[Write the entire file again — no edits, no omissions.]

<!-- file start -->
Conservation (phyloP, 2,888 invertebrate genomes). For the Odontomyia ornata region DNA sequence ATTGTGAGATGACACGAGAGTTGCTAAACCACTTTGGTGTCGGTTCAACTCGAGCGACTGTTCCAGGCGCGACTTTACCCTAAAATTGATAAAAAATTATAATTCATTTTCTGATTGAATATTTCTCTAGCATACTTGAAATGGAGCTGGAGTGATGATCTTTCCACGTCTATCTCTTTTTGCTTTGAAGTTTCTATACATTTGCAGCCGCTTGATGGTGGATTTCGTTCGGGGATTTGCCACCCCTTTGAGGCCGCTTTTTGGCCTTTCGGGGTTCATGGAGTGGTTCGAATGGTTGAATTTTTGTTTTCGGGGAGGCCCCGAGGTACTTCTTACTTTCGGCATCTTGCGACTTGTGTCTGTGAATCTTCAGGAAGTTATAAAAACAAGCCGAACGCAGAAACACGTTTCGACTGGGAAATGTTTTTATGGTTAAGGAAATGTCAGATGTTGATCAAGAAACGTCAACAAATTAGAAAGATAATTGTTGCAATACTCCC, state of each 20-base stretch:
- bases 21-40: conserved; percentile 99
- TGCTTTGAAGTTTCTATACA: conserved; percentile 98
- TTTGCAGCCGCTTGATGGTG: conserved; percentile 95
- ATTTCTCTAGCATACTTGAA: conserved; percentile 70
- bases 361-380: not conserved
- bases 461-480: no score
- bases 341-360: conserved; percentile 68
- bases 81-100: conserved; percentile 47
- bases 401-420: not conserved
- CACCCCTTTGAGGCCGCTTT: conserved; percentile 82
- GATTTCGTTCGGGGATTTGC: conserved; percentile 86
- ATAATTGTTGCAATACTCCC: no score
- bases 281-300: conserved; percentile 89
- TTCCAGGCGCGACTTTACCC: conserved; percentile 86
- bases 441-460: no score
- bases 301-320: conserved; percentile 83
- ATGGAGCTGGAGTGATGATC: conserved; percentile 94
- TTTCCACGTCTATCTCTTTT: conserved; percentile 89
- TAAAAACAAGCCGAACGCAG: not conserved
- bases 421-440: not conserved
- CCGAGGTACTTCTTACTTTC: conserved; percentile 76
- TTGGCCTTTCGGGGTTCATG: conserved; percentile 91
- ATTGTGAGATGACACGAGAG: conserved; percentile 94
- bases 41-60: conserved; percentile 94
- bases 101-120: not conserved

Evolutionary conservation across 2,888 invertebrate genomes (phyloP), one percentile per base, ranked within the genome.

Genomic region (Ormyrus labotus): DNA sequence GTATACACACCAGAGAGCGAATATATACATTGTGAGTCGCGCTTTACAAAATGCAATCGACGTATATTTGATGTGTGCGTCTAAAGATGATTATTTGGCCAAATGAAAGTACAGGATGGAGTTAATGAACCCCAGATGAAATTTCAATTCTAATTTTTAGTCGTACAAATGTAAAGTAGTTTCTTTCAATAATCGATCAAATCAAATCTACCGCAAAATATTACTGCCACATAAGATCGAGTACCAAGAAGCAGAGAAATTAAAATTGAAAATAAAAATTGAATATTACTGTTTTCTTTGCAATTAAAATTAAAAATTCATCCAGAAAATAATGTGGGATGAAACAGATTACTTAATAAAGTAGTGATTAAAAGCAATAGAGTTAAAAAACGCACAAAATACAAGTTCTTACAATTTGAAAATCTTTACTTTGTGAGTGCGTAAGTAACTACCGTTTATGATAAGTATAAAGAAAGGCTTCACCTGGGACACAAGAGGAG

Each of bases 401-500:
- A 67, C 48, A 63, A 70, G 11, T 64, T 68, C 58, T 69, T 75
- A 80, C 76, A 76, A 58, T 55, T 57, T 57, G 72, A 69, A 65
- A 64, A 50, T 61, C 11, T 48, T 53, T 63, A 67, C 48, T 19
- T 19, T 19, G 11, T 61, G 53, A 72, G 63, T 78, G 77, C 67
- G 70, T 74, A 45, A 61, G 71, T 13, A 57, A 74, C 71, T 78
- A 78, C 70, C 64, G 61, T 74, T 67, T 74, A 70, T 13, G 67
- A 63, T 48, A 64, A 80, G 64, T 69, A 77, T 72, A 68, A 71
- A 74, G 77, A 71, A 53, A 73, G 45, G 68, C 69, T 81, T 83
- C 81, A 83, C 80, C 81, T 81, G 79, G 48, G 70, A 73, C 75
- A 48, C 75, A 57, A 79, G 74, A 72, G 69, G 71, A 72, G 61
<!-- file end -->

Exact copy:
Conservation (phyloP, 2,888 invertebrate genomes). For the Odontomyia ornata region DNA sequence ATTGTGAGATGACACGAGAGTTGCTAAACCACTTTGGTGTCGGTTCAACTCGAGCGACTGTTCCAGGCGCGACTTTACCCTAAAATTGATAAAAAATTATAATTCATTTTCTGATTGAATATTTCTCTAGCATACTTGAAATGGAGCTGGAGTGATGATCTTTCCACGTCTATCTCTTTTTGCTTTGAAGTTTCTATACATTTGCAGCCGCTTGATGGTGGATTTCGTTCGGGGATTTGCCACCCCTTTGAGGCCGCTTTTTGGCCTTTCGGGGTTCATGGAGTGGTTCGAATGGTTGAATTTTTGTTTTCGGGGAGGCCCCGAGGTACTTCTTACTTTCGGCATCTTGCGACTTGTGTCTGTGAATCTTCAGGAAGTTATAAAAACAAGCCGAACGCAGAAACACGTTTCGACTGGGAAATGTTTTTATGGTTAAGGAAATGTCAGATGTTGATCAAGAAACGTCAACAAATTAGAAAGATAATTGTTGCAATACTCCC, state of each 20-base stretch:
- bases 21-40: conserved; percentile 99
- TGCTTTGAAGTTTCTATACA: conserved; percentile 98
- TTTGCAGCCGCTTGATGGTG: conserved; percentile 95
- ATTTCTCTAGCATACTTGAA: conserved; percentile 70
- bases 361-380: not conserved
- bases 461-480: no score
- bases 341-360: conserved; percentile 68
- bases 81-100: conserved; percentile 47
- bases 401-420: not conserved
- CACCCCTTTGAGGCCGCTTT: conserved; percentile 82
- GATTTCGTTCGGGGATTTGC: conserved; percentile 86
- ATAATTGTTGCAATACTCCC: no score
- bases 281-300: conserved; percentile 89
- TTCCAGGCGCGACTTTACCC: conserved; percentile 86
- bases 441-460: no score
- bases 301-320: conserved; percentile 83
- ATGGAGCTGGAGTGATGATC: conserved; percentile 94
- TTTCCACGTCTATCTCTTTT: conserved; percentile 89
- TAAAAACAAGCCGAACGCAG: not conserved
- bases 421-440: not conserved
- CCGAGGTACTTCTTACTTTC: conserved; percentile 76
- TTGGCCTTTCGGGGTTCATG: conserved; percentile 91
- ATTGTGAGATGACACGAGAG: conserved; percentile 94
- bases 41-60: conserved; percentile 94
- bases 101-120: not conserved

Evolutionary conservation across 2,888 invertebrate genomes (phyloP), one percentile per base, ranked within the genome.

Genomic region (Ormyrus labotus): DNA sequence GTATACACACCAGAGAGCGAATATATACATTGTGAGTCGCGCTTTACAAAATGCAATCGACGTATATTTGATGTGTGCGTCTAAAGATGATTATTTGGCCAAATGAAAGTACAGGATGGAGTTAATGAACCCCAGATGAAATTTCAATTCTAATTTTTAGTCGTACAAATGTAAAGTAGTTTCTTTCAATAATCGATCAAATCAAATCTACCGCAAAATATTACTGCCACATAAGATCGAGTACCAAGAAGCAGAGAAATTAAAATTGAAAATAAAAATTGAATATTACTGTTTTCTTTGCAATTAAAATTAAAAATTCATCCAGAAAATAATGTGGGATGAAACAGATTACTTAATAAAGTAGTGATTAAAAGCAATAGAGTTAAAAAACGCACAAAATACAAGTTCTTACAATTTGAAAATCTTTACTTTGTGAGTGCGTAAGTAACTACCGTTTATGATAAGTATAAAGAAAGGCTTCACCTGGGACACAAGAGGAG

Each of bases 401-500:
- A 67, C 48, A 63, A 70, G 11, T 64, T 68, C 58, T 69, T 75
- A 80, C 76, A 76, A 58, T 55, T 57, T 57, G 72, A 69, A 65
- A 64, A 50, T 61, C 11, T 48, T 53, T 63, A 67, C 48, T 19
- T 19, T 19, G 11, T 61, G 53, A 72, G 63, T 78, G 77, C 67
- G 70, T 74, A 45, A 61, G 71, T 13, A 57, A 74, C 71, T 78
- A 78, C 70, C 64, G 61, T 74, T 67, T 74, A 70, T 13, G 67
- A 63, T 48, A 64, A 80, G 64, T 69, A 77, T 72, A 68, A 71
- A 74, G 77, A 71, A 53, A 73, G 45, G 68, C 69, T 81, T 83
- C 81, A 83, C 80, C 81, T 81, G 79, G 48, G 70, A 73, C 75
- A 48, C 75, A 57, A 79, G 74, A 72, G 69, G 71, A 72, G 61